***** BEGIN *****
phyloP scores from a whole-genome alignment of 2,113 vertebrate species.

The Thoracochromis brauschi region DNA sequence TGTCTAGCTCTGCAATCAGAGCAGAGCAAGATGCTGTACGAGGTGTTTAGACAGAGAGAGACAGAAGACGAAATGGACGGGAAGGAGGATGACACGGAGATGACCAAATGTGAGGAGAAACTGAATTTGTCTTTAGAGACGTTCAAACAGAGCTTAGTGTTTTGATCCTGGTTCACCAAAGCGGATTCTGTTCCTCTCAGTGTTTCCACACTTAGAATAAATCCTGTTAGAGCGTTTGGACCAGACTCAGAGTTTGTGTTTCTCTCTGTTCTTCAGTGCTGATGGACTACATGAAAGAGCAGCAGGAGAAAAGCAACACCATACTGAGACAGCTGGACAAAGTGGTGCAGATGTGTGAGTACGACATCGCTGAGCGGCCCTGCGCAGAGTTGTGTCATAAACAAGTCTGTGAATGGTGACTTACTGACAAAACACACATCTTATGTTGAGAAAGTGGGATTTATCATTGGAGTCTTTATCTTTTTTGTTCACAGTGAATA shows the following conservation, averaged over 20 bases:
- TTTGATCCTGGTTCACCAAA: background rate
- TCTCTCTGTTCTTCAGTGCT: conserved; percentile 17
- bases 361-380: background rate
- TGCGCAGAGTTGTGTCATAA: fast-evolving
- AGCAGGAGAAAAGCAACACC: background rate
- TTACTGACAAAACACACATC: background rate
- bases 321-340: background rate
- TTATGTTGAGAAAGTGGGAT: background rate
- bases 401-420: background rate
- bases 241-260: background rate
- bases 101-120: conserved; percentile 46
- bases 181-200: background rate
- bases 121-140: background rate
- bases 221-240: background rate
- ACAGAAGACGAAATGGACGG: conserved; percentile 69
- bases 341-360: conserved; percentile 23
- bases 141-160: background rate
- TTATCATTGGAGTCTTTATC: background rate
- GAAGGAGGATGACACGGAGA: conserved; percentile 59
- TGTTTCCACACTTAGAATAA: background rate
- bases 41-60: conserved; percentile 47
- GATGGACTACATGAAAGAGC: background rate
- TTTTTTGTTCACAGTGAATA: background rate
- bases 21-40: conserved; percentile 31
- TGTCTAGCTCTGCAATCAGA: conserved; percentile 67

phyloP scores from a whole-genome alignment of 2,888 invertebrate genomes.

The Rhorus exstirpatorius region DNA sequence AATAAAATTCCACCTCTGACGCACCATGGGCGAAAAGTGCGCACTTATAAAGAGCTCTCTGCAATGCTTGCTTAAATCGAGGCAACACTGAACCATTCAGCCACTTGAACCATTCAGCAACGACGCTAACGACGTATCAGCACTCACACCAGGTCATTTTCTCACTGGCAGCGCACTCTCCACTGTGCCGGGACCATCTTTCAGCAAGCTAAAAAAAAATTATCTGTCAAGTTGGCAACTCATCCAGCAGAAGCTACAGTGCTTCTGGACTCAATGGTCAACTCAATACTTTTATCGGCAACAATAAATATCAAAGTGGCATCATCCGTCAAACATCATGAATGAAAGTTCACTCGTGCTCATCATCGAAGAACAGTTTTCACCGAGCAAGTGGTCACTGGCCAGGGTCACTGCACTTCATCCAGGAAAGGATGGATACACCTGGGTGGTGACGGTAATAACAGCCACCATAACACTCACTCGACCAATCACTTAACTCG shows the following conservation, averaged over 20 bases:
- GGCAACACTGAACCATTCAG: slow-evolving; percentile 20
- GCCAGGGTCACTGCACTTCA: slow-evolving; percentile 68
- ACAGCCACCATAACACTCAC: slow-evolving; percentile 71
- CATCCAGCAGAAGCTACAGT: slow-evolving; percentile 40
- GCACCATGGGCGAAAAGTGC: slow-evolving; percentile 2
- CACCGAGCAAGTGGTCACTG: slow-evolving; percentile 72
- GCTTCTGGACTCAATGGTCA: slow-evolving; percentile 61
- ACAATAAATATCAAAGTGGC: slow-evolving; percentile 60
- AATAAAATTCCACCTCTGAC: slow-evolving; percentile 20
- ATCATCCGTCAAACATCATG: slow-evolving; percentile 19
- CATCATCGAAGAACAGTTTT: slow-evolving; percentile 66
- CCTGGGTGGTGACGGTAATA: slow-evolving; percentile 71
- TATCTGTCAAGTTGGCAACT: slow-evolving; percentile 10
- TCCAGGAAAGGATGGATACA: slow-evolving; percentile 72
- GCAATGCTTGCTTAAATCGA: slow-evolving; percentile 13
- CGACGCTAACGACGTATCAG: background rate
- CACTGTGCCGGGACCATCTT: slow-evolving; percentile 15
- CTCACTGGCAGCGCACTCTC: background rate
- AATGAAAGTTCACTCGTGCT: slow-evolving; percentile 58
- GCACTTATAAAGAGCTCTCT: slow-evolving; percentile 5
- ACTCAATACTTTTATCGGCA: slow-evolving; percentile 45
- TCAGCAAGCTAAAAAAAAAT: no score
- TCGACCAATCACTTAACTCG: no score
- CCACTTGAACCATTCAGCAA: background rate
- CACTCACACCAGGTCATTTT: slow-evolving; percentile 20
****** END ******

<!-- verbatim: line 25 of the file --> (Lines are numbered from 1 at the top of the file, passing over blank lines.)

- TTTTTTGTTCACAGTGAATA: background rate